Saturday, December 6, 2008
to say that this menu is a pain would be an understatement. the real problem lies in the delivery process. the last time we had attempted a menu like this was last year and the sad fact is that age must be destroying memory faster than i'd imagined. on thursday we tried a new way with the dauphinoise, big mistake. yesterday we remembered how we had prepared them but it was too quiet to get a good test, so we'll have the big test tonight.
anyway dan was in last night and wanted the parsnip and sprout recipe. as the rugby is yet to start, here they are.
creamed parsnip (courtesy of basil's brasserie, where tony once worked and at which i regularly ate)
parsnips cooked in salted water, mashed or blitzed.
cream orcreme fraiche (my favourite)
lemon juice if cream
salt and pepper.
mix and season to taste.
sprout, sliced thinly and blanched in boiling, salted water.
pangrattata: you will need olive oil, breadcrumbs, lemon zest, garlic (quite alot) and parsley.
put lots of olive oil in a pan and heat, add the garlic and sweat, you can colour it a little. add the breadcrumbs and toast in the oil. when they are crispy add the lemon zest and parsley. add to the sprouts in the proportions that you like.
sorry to dan's mother if you didn't want this.
Posted by editor at 2:57 PM
Tuesday, December 2, 2008
driving home last saturday i listened to a 1955 recording of lucia di lammermoor by donizetti. it was conducted by von karajan and starred mariad callas and giuseppe di stefano in the roles of lucia and edgardo. it got me thinking about the role that chance pays in your life. (i'm reading soem pop-physics at the moment about shrodinger's kittens) i never imagined that opera would ever play a part in my life, neither cooking. however many years ago, as a student, i was lucky enough to go to poland whilst it was still a communist country (if only in name). whilst there we were taken to see la traviata at the polis state opera. my most vivid memory is of how clear the voices were, even though we were sat what seemed to be miles away. it was good but i got away. i slipped further from the hook a few years later when i had the mis-fortune to see salome by strauss in vancouver (i was still a student). i've never returned to this opera, not sure i ever will. then a couple of years later and still a student, i was living in bristol. in return for some babysitting i was taken to the opera (wno la boheme) and i found that i was still dangling. it was callas and di stefano who finally landed me. totally skint and unable to go out on a saturday i took to staying in and listening to the world opera series on classic fm. the first opera, lucia di lammermoor. this was opera as it should be, exciting, visceral. the singing appears to be for the consumer rather than for art's sake. there should reall be no contradiction but if one believes the critics, there is. we, the consumers, have crass taste, preferring the high cs and es over the finer points of the score. one tenor who suffered for this was franco corelli, a massive tenor who gave the crowds what they wanted and upset the critics. anyway back to 1955. after listening once, i listened again and again. i would say that most of my opera collection is live from this era. a ballo in maschera (callas and di stefano again) is also a must listen.if it wasn't for small events i would have different memories, maybe in another universe another me is writing about those memories now. i wonder if he is cooking. anyway where i'm going with this is that the reason that we are doing what we are is for the consumer. please let us knowwhat you think, i don't want to start getting it wrong now.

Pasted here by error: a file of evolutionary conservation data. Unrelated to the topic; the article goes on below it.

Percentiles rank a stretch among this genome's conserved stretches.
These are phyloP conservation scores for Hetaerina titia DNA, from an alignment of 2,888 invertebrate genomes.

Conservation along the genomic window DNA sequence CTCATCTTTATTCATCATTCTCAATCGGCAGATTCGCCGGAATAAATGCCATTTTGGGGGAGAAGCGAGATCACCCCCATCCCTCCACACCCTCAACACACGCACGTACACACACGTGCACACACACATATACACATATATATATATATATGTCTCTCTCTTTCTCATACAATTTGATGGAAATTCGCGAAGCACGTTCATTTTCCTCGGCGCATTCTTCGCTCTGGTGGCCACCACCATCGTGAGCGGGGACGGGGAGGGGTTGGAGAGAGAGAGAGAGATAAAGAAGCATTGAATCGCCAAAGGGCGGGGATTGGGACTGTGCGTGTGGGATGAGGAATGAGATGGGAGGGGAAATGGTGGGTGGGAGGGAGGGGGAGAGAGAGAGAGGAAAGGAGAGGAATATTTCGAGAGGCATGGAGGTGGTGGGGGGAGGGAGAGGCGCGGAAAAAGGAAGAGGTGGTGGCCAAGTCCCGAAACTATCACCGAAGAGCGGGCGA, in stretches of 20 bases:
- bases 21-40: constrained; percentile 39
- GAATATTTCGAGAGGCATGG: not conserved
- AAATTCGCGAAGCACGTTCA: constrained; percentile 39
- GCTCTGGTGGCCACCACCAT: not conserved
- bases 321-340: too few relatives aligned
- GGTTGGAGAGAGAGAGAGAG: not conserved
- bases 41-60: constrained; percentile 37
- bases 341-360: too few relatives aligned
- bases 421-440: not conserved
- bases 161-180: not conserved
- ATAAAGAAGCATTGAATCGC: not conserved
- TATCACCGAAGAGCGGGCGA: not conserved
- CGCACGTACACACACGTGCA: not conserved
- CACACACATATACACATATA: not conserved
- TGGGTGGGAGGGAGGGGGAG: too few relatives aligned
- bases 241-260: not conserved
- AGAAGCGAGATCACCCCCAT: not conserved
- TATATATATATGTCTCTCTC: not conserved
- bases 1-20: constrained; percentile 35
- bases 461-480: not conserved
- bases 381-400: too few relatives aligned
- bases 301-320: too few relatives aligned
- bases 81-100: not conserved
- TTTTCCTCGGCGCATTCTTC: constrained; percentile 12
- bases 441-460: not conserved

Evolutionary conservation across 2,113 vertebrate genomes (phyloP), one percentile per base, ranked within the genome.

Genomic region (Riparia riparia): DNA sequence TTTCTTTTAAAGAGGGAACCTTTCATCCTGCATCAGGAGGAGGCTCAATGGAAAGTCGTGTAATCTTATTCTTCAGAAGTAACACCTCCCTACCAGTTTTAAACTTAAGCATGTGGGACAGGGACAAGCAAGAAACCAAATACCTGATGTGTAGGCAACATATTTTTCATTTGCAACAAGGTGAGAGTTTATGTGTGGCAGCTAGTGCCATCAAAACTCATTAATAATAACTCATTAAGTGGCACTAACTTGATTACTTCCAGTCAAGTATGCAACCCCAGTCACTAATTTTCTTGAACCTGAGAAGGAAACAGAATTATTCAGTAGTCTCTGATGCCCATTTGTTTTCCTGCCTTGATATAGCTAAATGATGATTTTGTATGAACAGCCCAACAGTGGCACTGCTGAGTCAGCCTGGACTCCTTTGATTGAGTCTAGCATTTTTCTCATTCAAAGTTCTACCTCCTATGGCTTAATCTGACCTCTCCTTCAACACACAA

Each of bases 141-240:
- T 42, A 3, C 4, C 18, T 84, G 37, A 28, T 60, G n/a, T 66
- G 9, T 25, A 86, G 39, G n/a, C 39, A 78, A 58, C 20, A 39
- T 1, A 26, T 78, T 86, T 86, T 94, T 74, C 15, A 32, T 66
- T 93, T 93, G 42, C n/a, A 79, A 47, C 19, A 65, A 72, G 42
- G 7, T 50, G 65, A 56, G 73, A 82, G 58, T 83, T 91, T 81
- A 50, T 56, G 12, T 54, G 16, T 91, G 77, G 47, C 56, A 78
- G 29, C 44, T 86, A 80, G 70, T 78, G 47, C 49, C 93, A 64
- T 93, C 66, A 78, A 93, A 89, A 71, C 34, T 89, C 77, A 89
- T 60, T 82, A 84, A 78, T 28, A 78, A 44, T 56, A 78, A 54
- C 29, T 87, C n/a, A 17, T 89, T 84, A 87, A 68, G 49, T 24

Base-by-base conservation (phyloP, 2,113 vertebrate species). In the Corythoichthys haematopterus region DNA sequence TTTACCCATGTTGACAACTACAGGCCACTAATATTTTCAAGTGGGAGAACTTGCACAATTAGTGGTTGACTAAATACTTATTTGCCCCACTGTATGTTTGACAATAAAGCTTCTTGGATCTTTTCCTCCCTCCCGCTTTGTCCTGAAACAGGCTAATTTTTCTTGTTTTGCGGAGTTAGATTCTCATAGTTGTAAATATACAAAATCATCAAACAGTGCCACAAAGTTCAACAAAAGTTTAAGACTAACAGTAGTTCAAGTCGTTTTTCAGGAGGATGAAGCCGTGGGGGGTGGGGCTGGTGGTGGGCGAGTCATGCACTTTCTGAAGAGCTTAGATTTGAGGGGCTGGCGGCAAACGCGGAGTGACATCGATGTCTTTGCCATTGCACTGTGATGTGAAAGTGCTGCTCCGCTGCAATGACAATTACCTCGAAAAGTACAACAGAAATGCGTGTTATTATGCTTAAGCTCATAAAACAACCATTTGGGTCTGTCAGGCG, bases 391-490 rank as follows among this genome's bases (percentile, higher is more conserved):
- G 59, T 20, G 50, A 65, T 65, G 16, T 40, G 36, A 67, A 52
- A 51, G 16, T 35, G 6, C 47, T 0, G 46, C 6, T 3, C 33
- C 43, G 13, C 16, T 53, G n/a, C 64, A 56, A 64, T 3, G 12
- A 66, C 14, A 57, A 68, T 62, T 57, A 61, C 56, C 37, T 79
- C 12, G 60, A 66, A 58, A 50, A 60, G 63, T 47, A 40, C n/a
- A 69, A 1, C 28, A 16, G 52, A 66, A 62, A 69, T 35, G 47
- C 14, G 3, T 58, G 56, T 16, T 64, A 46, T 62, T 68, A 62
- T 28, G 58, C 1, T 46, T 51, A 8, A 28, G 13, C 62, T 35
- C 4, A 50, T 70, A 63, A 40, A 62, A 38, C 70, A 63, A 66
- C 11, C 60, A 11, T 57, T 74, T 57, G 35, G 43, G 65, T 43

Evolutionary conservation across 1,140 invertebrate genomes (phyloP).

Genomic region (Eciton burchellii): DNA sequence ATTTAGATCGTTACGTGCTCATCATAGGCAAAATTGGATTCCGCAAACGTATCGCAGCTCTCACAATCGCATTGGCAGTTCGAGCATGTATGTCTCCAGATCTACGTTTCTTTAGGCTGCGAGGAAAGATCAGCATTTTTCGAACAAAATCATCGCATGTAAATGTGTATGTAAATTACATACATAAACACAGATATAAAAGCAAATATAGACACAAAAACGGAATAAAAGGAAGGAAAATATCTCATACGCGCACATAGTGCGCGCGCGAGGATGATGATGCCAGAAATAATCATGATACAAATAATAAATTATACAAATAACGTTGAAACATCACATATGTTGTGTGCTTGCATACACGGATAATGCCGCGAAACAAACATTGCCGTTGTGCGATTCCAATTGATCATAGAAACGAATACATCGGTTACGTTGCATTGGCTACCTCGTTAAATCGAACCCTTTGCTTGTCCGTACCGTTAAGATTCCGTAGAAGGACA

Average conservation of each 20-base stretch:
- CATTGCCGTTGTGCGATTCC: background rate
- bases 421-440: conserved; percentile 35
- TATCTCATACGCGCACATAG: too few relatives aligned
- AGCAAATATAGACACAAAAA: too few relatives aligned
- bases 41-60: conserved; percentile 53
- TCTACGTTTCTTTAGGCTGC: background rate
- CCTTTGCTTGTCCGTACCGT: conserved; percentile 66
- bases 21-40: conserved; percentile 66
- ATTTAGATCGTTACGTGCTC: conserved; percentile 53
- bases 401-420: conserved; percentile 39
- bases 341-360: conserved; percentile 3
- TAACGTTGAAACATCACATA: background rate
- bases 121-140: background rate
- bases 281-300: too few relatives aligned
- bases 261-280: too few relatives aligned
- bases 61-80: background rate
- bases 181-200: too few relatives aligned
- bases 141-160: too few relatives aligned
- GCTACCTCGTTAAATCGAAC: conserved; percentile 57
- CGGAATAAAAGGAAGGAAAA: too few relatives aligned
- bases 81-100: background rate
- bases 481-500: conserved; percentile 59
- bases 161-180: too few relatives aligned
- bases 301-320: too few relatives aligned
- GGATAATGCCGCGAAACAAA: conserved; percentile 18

Posted by editor at 3:00 PM